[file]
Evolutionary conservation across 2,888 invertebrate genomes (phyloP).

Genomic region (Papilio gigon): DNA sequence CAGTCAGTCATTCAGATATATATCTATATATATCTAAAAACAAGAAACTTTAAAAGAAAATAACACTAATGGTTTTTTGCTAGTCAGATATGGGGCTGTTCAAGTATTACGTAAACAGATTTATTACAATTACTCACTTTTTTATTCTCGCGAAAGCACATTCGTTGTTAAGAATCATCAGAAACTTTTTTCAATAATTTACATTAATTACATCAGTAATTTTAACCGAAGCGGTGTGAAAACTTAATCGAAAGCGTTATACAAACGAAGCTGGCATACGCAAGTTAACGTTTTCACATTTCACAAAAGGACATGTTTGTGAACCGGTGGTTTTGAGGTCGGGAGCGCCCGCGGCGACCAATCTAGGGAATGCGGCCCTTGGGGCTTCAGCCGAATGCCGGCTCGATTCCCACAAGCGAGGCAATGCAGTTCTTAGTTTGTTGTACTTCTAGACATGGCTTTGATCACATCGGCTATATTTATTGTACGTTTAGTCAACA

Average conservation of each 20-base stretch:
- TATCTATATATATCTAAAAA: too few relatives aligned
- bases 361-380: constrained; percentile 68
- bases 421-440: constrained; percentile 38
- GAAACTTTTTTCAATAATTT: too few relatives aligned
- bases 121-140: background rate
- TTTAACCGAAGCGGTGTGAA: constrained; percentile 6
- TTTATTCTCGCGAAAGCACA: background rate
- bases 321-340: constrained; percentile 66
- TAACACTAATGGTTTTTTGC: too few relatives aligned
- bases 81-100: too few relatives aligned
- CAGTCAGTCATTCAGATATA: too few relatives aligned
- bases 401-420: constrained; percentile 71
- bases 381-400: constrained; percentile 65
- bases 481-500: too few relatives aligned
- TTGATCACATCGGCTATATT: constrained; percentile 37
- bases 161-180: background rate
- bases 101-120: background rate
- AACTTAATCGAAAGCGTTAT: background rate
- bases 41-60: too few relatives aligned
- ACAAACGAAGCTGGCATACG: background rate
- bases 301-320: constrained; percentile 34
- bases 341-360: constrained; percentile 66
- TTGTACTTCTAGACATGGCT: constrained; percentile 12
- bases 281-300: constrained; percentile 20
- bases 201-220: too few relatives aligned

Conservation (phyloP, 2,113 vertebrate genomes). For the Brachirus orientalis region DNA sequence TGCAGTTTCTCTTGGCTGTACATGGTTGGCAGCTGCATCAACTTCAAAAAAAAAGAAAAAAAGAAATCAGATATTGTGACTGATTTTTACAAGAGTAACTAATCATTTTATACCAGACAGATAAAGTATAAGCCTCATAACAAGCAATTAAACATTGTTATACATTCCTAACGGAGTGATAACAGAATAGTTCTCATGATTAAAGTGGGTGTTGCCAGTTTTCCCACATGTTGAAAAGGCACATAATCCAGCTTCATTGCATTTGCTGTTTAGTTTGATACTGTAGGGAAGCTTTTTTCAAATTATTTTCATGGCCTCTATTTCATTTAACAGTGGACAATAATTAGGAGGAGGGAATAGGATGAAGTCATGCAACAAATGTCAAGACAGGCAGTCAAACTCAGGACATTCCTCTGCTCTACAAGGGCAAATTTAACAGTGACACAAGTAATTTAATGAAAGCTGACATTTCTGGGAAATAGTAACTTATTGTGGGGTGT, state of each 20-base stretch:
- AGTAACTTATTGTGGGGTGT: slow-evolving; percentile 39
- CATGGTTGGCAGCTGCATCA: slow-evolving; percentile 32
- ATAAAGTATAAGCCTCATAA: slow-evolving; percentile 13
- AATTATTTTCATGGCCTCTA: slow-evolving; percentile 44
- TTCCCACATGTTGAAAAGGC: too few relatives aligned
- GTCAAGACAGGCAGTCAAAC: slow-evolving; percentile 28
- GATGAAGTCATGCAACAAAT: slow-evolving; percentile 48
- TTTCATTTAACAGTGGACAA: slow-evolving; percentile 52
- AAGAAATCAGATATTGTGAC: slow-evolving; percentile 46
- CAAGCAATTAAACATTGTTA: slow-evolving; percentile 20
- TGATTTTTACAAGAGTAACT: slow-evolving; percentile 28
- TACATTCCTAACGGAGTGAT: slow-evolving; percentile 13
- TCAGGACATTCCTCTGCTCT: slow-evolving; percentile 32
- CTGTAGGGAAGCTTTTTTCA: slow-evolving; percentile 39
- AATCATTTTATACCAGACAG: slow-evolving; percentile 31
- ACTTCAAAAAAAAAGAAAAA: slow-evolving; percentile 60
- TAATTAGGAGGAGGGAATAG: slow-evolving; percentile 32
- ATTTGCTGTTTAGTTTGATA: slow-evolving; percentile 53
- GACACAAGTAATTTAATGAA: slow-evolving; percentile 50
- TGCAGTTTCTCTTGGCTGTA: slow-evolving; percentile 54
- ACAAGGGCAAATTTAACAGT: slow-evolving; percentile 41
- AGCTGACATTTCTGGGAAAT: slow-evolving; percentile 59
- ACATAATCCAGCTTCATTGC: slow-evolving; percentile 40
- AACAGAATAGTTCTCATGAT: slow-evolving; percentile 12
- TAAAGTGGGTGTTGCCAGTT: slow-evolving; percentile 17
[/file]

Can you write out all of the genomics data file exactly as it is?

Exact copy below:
Evolutionary conservation across 2,888 invertebrate genomes (phyloP).

Genomic region (Papilio gigon): DNA sequence CAGTCAGTCATTCAGATATATATCTATATATATCTAAAAACAAGAAACTTTAAAAGAAAATAACACTAATGGTTTTTTGCTAGTCAGATATGGGGCTGTTCAAGTATTACGTAAACAGATTTATTACAATTACTCACTTTTTTATTCTCGCGAAAGCACATTCGTTGTTAAGAATCATCAGAAACTTTTTTCAATAATTTACATTAATTACATCAGTAATTTTAACCGAAGCGGTGTGAAAACTTAATCGAAAGCGTTATACAAACGAAGCTGGCATACGCAAGTTAACGTTTTCACATTTCACAAAAGGACATGTTTGTGAACCGGTGGTTTTGAGGTCGGGAGCGCCCGCGGCGACCAATCTAGGGAATGCGGCCCTTGGGGCTTCAGCCGAATGCCGGCTCGATTCCCACAAGCGAGGCAATGCAGTTCTTAGTTTGTTGTACTTCTAGACATGGCTTTGATCACATCGGCTATATTTATTGTACGTTTAGTCAACA

Average conservation of each 20-base stretch:
- TATCTATATATATCTAAAAA: too few relatives aligned
- bases 361-380: constrained; percentile 68
- bases 421-440: constrained; percentile 38
- GAAACTTTTTTCAATAATTT: too few relatives aligned
- bases 121-140: background rate
- TTTAACCGAAGCGGTGTGAA: constrained; percentile 6
- TTTATTCTCGCGAAAGCACA: background rate
- bases 321-340: constrained; percentile 66
- TAACACTAATGGTTTTTTGC: too few relatives aligned
- bases 81-100: too few relatives aligned
- CAGTCAGTCATTCAGATATA: too few relatives aligned
- bases 401-420: constrained; percentile 71
- bases 381-400: constrained; percentile 65
- bases 481-500: too few relatives aligned
- TTGATCACATCGGCTATATT: constrained; percentile 37
- bases 161-180: background rate
- bases 101-120: background rate
- AACTTAATCGAAAGCGTTAT: background rate
- bases 41-60: too few relatives aligned
- ACAAACGAAGCTGGCATACG: background rate
- bases 301-320: constrained; percentile 34
- bases 341-360: constrained; percentile 66
- TTGTACTTCTAGACATGGCT: constrained; percentile 12
- bases 281-300: constrained; percentile 20
- bases 201-220: too few relatives aligned

Conservation (phyloP, 2,113 vertebrate genomes). For the Brachirus orientalis region DNA sequence TGCAGTTTCTCTTGGCTGTACATGGTTGGCAGCTGCATCAACTTCAAAAAAAAAGAAAAAAAGAAATCAGATATTGTGACTGATTTTTACAAGAGTAACTAATCATTTTATACCAGACAGATAAAGTATAAGCCTCATAACAAGCAATTAAACATTGTTATACATTCCTAACGGAGTGATAACAGAATAGTTCTCATGATTAAAGTGGGTGTTGCCAGTTTTCCCACATGTTGAAAAGGCACATAATCCAGCTTCATTGCATTTGCTGTTTAGTTTGATACTGTAGGGAAGCTTTTTTCAAATTATTTTCATGGCCTCTATTTCATTTAACAGTGGACAATAATTAGGAGGAGGGAATAGGATGAAGTCATGCAACAAATGTCAAGACAGGCAGTCAAACTCAGGACATTCCTCTGCTCTACAAGGGCAAATTTAACAGTGACACAAGTAATTTAATGAAAGCTGACATTTCTGGGAAATAGTAACTTATTGTGGGGTGT, state of each 20-base stretch:
- AGTAACTTATTGTGGGGTGT: slow-evolving; percentile 39
- CATGGTTGGCAGCTGCATCA: slow-evolving; percentile 32
- ATAAAGTATAAGCCTCATAA: slow-evolving; percentile 13
- AATTATTTTCATGGCCTCTA: slow-evolving; percentile 44
- TTCCCACATGTTGAAAAGGC: too few relatives aligned
- GTCAAGACAGGCAGTCAAAC: slow-evolving; percentile 28
- GATGAAGTCATGCAACAAAT: slow-evolving; percentile 48
- TTTCATTTAACAGTGGACAA: slow-evolving; percentile 52
- AAGAAATCAGATATTGTGAC: slow-evolving; percentile 46
- CAAGCAATTAAACATTGTTA: slow-evolving; percentile 20
- TGATTTTTACAAGAGTAACT: slow-evolving; percentile 28
- TACATTCCTAACGGAGTGAT: slow-evolving; percentile 13
- TCAGGACATTCCTCTGCTCT: slow-evolving; percentile 32
- CTGTAGGGAAGCTTTTTTCA: slow-evolving; percentile 39
- AATCATTTTATACCAGACAG: slow-evolving; percentile 31
- ACTTCAAAAAAAAAGAAAAA: slow-evolving; percentile 60
- TAATTAGGAGGAGGGAATAG: slow-evolving; percentile 32
- ATTTGCTGTTTAGTTTGATA: slow-evolving; percentile 53
- GACACAAGTAATTTAATGAA: slow-evolving; percentile 50
- TGCAGTTTCTCTTGGCTGTA: slow-evolving; percentile 54
- ACAAGGGCAAATTTAACAGT: slow-evolving; percentile 41
- AGCTGACATTTCTGGGAAAT: slow-evolving; percentile 59
- ACATAATCCAGCTTCATTGC: slow-evolving; percentile 40
- AACAGAATAGTTCTCATGAT: slow-evolving; percentile 12
- TAAAGTGGGTGTTGCCAGTT: slow-evolving; percentile 17